Basic Purpose and Concepts

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1.7 Conditional Granting of Market Access and National Treatment

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The GATS is a very flexible agreement that allows each Member to adjust the conditions of market entry and participation to its sector-specific objectives and constraints. Two sets of legal obligations — governing, respectively, Market Access and National Treatment — are relevant in this context. As already noted, Members are free to designate the sectors, and list them in their schedules of commitments, in which they assume such obligations with regard to the four modes of supply. Moreover, limitations may be attached to commitments in order to reserve the right to operate measures inconsistent with full market access and/or national treatment.

The market access provisions of GATS, laid down in Article XVI, cover six types of restrictions that must not be maintained in the absence of limitations. The restrictions relate to

  1. the number of service suppliers
  2. the value of service transactions or assets
  3. the number of operations or quantity of output
  4. the number of natural persons supplying a service
  5. the type of legal entity or joint venture
  6. the participation of foreign capital

These measures, except for (e) and (f), are not necessarily discriminatory, i.e. they may affect national as well as foreign services or service suppliers.

National treatment (Article XVII) implies the absence of all discriminatory measures that may modify the conditions of competition to the detriment of foreign services or service suppliers. Again, limitations may be listed to provide cover for inconsistent measures, such as discriminatory subsidies and tax measures, residency requirements, etc. It is for the individual Member to ensure that all potentially relevant measures are listed; Article XVII does not contain a typology comparable to Article XVI. (Examples of frequently scheduled national treatment restrictions are given in Attachment 1 to document S/L/92 (40 pages, 178KB)). The national treatment obligation applies regardless of whether or not foreign services and suppliers are treated in a formally identical way to their national counterpart. What matters is that they are granted equal opportunities to compete.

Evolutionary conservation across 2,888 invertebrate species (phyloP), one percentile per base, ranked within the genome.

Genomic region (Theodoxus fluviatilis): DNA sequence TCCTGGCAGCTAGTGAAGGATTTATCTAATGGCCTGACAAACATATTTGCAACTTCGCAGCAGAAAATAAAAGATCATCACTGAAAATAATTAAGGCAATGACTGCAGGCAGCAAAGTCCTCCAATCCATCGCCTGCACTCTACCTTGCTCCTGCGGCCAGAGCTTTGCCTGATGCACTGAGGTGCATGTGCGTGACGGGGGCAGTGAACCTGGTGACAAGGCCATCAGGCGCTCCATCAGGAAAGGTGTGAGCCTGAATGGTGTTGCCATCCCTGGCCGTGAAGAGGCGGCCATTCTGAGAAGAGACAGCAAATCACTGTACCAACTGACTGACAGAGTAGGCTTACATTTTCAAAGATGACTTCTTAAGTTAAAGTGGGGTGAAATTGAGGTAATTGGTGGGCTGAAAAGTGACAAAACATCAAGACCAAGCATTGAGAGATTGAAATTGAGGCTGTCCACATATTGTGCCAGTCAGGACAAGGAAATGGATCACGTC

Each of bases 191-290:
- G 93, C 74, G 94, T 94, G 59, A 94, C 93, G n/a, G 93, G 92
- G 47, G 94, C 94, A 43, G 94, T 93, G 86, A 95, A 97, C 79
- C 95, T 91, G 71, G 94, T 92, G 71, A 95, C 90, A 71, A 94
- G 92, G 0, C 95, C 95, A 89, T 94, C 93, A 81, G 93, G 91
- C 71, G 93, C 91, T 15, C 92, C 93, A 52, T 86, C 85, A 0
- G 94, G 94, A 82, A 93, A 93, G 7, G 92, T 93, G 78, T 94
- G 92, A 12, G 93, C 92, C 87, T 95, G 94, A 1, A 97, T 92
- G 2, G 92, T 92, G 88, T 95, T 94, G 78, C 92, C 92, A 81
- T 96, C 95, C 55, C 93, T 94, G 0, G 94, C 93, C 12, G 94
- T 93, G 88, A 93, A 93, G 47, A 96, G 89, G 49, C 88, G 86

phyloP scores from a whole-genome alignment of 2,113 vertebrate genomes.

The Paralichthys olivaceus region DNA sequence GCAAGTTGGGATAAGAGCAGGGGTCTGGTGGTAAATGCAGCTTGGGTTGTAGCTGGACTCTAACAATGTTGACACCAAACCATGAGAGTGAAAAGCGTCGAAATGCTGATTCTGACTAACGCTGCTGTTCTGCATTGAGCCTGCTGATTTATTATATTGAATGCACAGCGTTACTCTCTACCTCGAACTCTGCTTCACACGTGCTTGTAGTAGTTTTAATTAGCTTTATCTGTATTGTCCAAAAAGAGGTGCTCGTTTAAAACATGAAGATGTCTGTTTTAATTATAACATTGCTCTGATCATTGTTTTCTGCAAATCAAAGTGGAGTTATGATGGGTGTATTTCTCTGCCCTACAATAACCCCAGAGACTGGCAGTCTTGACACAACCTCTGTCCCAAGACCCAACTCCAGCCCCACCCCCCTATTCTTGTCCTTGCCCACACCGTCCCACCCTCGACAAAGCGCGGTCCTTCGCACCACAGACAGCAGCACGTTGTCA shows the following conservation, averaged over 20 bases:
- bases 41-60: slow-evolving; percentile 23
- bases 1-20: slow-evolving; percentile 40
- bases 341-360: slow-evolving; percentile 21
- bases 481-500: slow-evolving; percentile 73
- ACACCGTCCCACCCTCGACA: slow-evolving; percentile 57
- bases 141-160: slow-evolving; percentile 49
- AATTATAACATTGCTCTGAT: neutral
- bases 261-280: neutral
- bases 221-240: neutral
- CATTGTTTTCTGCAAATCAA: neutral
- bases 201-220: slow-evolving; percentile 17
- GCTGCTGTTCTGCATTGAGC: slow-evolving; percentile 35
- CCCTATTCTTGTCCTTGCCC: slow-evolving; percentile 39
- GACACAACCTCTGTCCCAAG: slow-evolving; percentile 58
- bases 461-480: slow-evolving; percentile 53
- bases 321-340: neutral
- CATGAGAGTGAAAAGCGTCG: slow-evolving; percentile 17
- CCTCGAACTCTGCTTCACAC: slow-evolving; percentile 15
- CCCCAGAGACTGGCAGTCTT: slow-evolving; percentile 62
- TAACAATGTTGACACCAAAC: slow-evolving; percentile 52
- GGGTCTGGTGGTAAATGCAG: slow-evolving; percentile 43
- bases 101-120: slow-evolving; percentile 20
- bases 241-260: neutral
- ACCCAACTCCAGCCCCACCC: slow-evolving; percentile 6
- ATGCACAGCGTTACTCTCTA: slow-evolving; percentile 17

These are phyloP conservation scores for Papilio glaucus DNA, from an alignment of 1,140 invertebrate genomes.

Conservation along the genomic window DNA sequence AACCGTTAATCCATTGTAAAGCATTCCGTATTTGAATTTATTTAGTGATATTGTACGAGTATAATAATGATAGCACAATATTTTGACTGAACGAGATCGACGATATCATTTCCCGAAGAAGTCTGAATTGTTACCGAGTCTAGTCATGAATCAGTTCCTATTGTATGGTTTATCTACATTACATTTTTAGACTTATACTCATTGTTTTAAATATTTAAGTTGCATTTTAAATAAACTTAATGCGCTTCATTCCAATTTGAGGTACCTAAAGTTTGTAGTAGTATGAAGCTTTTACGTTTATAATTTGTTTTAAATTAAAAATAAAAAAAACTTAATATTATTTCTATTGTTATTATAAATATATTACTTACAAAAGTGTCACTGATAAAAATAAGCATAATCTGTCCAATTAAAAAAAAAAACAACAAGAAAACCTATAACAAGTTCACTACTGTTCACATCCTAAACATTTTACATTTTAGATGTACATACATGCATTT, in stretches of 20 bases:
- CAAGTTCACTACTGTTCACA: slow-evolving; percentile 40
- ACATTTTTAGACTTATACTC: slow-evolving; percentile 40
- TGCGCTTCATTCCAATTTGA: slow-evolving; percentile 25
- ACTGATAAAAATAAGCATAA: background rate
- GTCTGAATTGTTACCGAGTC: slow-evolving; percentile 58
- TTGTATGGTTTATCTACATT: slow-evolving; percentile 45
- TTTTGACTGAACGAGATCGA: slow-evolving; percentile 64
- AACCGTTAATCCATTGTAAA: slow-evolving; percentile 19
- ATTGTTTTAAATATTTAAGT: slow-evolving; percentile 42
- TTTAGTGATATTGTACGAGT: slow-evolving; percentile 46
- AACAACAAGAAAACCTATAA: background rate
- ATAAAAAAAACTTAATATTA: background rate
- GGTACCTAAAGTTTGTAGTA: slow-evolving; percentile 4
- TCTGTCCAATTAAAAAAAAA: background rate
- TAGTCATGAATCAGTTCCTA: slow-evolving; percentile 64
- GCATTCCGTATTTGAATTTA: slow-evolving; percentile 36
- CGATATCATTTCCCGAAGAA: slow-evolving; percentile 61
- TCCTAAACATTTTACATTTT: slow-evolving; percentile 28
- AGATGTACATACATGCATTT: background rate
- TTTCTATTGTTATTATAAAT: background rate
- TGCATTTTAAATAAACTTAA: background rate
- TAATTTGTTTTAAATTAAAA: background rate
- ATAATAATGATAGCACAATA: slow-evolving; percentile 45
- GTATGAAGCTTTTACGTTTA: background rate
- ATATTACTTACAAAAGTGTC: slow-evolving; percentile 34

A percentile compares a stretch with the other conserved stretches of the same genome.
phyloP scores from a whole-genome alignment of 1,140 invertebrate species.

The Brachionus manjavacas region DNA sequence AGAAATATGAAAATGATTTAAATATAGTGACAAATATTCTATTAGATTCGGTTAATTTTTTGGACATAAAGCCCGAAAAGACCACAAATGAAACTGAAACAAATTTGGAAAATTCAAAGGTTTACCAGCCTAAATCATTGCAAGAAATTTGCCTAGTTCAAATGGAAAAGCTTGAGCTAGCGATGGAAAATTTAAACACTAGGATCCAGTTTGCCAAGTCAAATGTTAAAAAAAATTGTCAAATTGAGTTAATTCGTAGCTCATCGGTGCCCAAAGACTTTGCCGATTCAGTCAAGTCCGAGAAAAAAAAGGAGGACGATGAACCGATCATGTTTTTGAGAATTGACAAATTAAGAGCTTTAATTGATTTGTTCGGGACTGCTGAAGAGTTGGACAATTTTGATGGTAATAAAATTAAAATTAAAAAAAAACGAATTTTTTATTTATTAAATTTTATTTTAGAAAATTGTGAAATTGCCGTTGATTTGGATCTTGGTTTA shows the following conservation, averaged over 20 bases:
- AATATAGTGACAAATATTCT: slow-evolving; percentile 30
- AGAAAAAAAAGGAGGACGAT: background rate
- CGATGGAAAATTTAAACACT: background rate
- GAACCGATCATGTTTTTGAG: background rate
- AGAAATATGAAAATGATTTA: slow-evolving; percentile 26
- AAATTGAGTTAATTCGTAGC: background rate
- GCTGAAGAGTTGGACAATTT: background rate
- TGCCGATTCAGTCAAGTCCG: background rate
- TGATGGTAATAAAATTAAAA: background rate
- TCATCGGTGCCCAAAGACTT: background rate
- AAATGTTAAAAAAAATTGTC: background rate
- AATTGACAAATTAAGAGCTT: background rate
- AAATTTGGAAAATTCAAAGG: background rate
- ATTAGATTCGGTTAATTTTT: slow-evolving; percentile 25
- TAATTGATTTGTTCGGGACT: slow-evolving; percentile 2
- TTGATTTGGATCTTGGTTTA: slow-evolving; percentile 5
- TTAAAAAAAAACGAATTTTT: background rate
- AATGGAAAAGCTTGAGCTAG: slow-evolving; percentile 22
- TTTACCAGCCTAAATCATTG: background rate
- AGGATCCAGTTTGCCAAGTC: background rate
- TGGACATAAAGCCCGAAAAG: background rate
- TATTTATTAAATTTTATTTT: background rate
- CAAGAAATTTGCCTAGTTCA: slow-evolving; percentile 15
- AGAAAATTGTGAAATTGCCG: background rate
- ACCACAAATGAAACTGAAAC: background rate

The purpose of commitments, comparable to tariff concessions under GATT, is to ensure stability and predictability of trading conditions. However, commitments are not a straitjacket. They may be renegotiated against compensation of affected trading partners (Article XXI); and there are special provisions that allow for flexible responses, despite existing commitments, in specified circumstances. Under Article XIV, for example, Members may take measures necessary for certain overriding policy concerns, including the protection of public morals or the protection of human, animal or plant life or health. However, such measures must not lead to arbitrary or unjustifiable discrimination or constitute a disguised restriction to trade. If essential security interests are at stake, Article XIVbis provides cover. Article XII allows for the introduction of temporary restrictions to safeguard the balance-of-payments; and a so-called prudential carve-out in financial services permits Members to take measures in order, inter alia, to ensure the integrity and stability of their financial system (Annex on Financial Services, para.2).

Commitments must not necessarily be complied with from the date of entry into force of a schedule. Rather, Members may specify in relevant part(s) of their schedule a timeframe for implementation. Such “pre-commitments” are as legally valid as any other commitment.


Food for Thought:

Imagine that your country intended to schedule the following services: telecommunications, banking, and rail transport.

  1. What could be an example of a market access restriction in these sectors?
  2. What could be an example of a national treatment restriction?

Possible reply:

  1. Existence of exclusive or monopoly operators. Prescribed forms of legal incorporation (e.g. joint stock companies). Quantitative restrictions on presence of natural persons.
  2. Restrictions on foreigners’ participation in company boards. Prohibition of foreign land ownership. Discriminatory minimum capital or minimum reserve requirements.



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